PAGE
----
The Department of Health and Human Services announced Tuesday it plans to distribute nearly 300,000 shots of monkeypox vaccine to areas with a high number of cases, with vaccinations recommended for those with known or suspected exposure to the rare virus.
Digitally-colorized electron microscopic (EM) image depicting a monkeypox virion (virus particle), … [+] obtained from a clinical sample associated with a 2003 prairie dog outbreak, published June 6, 2022. (Photo via Smith Collection/Gado/Getty Images)
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Some 56,000 vaccine doses will be made available immediately, while 240,000 will be released in coming weeks, according to HHS.
The Centers for Disease Control and Prevention is also recommending vaccines for anybody with a suspected exposure to monkeypox, whereas vaccination was previously only recommended for people whose exposure to the virus was confirmed, the agency said.
As of Tuesday, the CDC had confirmed 306 monkeypox cases across 27 states and the District of Columbia.
The virus has been primarily found among men who have sex with men, but health officials have stressed the virus—which generally doesn’t spread from person to person easily—is not sexually transmitted and can be passed through anyone with intimate contact.
“While monkeypox poses minimal risk to most Americans, we are doing everything we can to offer vaccines to those at high-risk of contracting the virus,” HHS Secretary Xavier Becerra said.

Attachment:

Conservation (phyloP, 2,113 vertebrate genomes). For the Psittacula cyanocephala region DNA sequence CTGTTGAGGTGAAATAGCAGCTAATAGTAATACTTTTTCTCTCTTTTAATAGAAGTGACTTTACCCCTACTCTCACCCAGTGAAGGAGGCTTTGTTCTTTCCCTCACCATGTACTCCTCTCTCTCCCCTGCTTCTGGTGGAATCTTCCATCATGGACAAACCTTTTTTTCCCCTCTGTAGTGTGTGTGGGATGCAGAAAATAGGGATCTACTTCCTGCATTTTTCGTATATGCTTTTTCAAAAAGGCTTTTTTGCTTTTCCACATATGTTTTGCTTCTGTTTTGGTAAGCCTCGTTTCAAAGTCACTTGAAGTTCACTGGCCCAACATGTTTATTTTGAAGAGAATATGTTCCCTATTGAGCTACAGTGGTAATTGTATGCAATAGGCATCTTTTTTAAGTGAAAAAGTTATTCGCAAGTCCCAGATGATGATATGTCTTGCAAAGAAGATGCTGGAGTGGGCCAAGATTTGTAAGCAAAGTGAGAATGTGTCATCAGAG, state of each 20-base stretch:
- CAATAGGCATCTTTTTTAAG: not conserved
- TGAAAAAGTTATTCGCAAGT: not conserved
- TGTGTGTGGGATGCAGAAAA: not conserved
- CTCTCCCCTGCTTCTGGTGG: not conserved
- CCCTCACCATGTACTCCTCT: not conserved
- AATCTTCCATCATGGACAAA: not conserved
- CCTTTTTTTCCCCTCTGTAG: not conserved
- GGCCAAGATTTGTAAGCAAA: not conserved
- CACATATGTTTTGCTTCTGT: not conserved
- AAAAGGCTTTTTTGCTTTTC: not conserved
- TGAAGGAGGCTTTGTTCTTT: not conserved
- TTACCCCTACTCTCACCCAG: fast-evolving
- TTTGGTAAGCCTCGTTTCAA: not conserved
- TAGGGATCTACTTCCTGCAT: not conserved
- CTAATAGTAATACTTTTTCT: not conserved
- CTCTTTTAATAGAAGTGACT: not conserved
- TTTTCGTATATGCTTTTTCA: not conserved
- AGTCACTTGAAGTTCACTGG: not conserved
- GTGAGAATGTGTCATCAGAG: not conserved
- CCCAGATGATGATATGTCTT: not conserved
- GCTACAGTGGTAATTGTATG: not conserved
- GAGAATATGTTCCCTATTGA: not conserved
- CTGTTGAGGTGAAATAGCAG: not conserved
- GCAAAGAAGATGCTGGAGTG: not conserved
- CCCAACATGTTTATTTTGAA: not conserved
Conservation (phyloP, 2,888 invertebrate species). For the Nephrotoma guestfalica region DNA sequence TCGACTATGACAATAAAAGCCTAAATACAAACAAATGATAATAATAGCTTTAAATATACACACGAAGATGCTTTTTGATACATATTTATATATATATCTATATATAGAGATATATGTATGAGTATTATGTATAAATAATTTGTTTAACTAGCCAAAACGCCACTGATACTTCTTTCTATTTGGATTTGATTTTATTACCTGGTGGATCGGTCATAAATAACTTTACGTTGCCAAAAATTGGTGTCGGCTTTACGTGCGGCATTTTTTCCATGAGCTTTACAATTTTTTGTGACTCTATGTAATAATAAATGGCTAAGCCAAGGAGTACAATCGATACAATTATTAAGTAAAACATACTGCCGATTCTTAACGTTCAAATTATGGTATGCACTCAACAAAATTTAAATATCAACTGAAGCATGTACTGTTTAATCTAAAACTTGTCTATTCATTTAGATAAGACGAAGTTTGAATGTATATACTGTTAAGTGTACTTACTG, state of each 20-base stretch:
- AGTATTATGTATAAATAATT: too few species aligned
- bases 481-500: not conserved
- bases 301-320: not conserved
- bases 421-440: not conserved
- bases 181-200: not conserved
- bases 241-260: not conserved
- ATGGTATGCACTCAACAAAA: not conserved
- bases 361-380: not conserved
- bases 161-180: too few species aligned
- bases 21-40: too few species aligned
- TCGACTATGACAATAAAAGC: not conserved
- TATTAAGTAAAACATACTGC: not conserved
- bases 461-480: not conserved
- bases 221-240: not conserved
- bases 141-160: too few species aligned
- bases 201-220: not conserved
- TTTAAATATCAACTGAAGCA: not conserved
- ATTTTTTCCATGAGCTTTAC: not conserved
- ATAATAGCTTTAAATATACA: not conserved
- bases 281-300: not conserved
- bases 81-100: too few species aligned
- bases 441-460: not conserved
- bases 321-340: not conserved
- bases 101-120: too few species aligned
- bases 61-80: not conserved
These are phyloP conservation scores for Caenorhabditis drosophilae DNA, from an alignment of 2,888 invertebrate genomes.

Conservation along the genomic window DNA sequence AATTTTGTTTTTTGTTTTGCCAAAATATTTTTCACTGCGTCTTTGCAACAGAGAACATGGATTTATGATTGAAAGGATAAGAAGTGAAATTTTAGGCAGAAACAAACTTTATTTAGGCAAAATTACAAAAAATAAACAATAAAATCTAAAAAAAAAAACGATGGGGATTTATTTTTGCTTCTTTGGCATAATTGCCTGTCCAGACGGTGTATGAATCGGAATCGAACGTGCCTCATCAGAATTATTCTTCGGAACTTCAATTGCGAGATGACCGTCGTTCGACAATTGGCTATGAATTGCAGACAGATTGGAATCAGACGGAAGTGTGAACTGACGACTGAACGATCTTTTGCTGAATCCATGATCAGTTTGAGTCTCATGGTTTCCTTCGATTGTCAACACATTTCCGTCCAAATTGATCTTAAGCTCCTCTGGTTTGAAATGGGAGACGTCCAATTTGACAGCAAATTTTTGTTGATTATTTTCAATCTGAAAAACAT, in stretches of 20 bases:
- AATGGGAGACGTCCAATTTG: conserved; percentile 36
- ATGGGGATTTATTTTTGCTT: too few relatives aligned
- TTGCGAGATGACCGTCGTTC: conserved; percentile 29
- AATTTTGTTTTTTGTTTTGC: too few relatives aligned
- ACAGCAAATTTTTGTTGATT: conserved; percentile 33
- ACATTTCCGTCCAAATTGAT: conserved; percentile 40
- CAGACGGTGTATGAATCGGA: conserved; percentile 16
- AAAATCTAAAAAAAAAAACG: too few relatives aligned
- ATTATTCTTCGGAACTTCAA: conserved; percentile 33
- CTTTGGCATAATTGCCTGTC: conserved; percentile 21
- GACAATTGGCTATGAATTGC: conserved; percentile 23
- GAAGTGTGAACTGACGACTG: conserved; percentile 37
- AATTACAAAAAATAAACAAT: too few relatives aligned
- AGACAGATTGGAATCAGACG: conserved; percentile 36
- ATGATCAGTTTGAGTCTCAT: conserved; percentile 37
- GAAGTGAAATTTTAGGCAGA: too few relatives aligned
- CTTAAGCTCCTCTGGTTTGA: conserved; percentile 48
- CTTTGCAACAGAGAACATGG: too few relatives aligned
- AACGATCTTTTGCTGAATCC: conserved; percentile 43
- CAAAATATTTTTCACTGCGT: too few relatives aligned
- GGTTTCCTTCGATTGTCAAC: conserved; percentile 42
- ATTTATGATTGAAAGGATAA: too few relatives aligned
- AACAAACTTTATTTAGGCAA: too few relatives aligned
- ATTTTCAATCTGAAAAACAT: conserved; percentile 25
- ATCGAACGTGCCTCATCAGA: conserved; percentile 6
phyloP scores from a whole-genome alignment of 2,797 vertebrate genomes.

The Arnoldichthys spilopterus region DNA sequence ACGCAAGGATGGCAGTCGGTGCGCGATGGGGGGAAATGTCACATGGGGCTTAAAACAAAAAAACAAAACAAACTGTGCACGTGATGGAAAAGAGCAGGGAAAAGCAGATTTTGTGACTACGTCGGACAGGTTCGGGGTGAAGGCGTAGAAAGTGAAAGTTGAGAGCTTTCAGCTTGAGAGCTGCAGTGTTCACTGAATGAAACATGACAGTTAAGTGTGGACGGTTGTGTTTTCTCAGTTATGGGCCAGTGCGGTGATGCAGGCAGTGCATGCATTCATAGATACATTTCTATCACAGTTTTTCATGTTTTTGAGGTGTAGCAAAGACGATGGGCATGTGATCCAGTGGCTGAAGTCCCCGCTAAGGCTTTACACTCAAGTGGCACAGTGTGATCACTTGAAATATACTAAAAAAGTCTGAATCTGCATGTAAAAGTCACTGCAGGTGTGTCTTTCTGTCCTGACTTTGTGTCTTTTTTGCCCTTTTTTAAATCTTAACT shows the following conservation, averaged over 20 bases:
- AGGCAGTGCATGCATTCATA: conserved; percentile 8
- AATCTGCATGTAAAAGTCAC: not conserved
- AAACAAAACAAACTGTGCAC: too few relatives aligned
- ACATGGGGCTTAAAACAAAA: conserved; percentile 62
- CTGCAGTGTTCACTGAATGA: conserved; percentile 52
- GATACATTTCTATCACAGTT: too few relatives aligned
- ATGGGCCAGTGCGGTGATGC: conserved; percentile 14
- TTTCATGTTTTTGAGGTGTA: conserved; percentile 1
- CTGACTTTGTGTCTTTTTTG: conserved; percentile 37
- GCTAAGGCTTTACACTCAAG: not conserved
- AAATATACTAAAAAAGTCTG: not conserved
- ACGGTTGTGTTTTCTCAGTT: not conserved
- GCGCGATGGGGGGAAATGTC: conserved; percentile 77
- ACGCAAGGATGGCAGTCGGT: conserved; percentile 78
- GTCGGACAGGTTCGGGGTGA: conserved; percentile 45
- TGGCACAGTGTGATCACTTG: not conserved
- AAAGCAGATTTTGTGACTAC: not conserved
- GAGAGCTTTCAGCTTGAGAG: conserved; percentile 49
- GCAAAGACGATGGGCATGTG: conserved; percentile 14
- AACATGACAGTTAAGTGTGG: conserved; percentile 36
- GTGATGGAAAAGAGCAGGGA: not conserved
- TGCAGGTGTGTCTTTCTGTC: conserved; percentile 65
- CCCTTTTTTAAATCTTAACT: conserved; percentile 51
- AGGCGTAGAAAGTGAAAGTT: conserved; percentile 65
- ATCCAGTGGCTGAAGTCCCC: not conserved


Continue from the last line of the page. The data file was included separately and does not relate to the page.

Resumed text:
What To Watch For
HHS said it expects to make more than 750,000 doses of Jynneos—a vaccine authorized against smallpox and monkeypox—available this summer, with around 1.6 million doses available by the end of the year. Jurisdictions will also be allowed to order doses of ACAM shots, which is an older vaccine used to treat smallpox, and is known to bring a risk of severe side effects. The Jynneos vaccine is a newer shot developed by Danish company Bavarian Nordic.
Monkeypox has been spreading across Western nations over the past few weeks, with more than 4,700 cases now confirmed in at least 49 countries, according to CDC Director Dr. Rochelle Walensky. An infection commonly causes a skin rash and can also lead to fever and swollen lymph nodes, but is typically not deadly. A World Health Organization panel determined last weekend that the monkeypox outbreak is not yet a global health emergency, but its spread is cause for concern and continued observation.